SoCal playwrights score at Kennedy Center college theater festival

SoCal playwrights score at Kennedy Center college theater festival
Playwright Jeff Augustin, finishing his master's degree studies at UC San Diego, has won his second playwriting award in the annual Kennedy Center American College Theater Festival. (Jeff Augustin)

This post has been updated. Please see below for details.

This spring’s National Football League draft will tell us who the most prized college players are. It’s thought to be a good year for quarterbacks.

College and university talent in the arts gets no such showcase. Perhaps the nearest thing is the Kennedy Center American College Theater Festival, held each spring in Washington. It’s a good year for Southern California playwrights.

The Kennedy Center announced Thursday that Jeff Augustin of UC San Diego and Brian Polak of USC have won $1,000 first-place awards for full-length plays, with $500 runner-up awards going to Michael Yichao of the California Institute of the Arts and Kristin Idaszak of UC San Diego.


Winners in two playwriting categories -- short play and 10-minute play -- won't be decided until the four finalists in each genre are given staged readings at the festival, April 14-19. Polak's short play, "War Profits," and Yichao's 10-minute "Bread" give Southern California a shot in each category.

For UC San Diego’s Augustin, who’ll receive his master’s degree in playwriting in June, it’s the second time he’s won the festival’s Lorraine Hansberry Playwriting Award for work about the African American experience. His first winner, “Cry Old Kingdom,” in 2011, went on to become his first professional production -- and in a prestigious venue, the annual Humana Festival of New American Plays at Actors Theatre of Louisville. Les Waters, a former UC San Diego theater professor who’s now artistic director of Actors Theatre, picked it for last year’s Humana Festival.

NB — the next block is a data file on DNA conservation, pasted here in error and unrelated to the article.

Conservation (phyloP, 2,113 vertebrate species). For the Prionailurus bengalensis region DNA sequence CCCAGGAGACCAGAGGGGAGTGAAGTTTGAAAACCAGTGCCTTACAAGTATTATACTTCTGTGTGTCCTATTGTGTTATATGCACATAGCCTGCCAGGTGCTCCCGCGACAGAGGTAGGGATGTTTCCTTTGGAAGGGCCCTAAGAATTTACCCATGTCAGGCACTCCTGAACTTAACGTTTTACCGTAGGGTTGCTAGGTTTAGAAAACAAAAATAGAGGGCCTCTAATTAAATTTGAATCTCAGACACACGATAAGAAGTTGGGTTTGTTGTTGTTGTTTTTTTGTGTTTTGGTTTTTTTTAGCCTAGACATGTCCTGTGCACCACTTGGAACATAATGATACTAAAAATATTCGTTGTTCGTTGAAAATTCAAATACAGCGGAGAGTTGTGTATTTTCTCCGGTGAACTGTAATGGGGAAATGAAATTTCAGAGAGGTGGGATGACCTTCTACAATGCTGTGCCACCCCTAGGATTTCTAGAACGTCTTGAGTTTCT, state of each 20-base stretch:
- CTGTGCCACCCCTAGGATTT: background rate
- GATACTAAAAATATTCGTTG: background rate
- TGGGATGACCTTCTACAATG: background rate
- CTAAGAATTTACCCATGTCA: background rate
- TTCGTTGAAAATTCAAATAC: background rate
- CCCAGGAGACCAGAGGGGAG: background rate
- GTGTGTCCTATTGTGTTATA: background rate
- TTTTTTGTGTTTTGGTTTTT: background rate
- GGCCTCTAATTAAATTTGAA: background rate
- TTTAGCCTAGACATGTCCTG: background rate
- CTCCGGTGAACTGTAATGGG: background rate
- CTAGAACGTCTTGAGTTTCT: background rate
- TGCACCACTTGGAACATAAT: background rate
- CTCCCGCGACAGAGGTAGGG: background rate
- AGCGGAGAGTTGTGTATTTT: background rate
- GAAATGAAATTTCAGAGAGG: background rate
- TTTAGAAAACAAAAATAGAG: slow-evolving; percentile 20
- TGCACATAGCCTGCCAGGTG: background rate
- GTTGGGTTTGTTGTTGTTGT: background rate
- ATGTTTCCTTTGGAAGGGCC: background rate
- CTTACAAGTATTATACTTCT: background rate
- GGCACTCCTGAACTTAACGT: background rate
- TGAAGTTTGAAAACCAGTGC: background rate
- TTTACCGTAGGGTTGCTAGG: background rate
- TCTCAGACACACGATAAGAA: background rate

Augustin's new Kennedy Center winner is "Little Children Dream of God," which also springs from his Haitian heritage; he was born not long after his parents had landed in Miami. "Cry Old Kingdom," set in Haiti in the 1960s, dealt with people living during the tyrannical reign of Francois "Papa Doc" Duvalier; the protagonist of "Little Children Dream of God" is a young woman trying to make her way in Miami after having floated there from Haiti on a tire.

"These kinds of awards are very helpful in getting your name out there and getting people interested in your work," Augustin said Thursday from La Jolla.

Besides the cash, winners and runners-up for the Kennedy Center playwriting awards receive fellowships to attend prominent annual new-play workshops such as the Sundance Theatre Lab in Utah and the National Playwrights Conference at the Eugene O’Neill Theater Center in Connecticut.

Augustin, 28, said he’ll move to New York City this summer to begin a one-year playwriting residency at the Roundabout Theatre Company, which has commissioned him to write a play while covering his living expenses.

At UCSD, he studied under veteran playwright Naomi Iizuka, who heads the theater department's master’s degree playwriting program. “She’s been an amazing influence on my work, she’s taken me to the next level as a writer, and she’s just been lovely,” he said.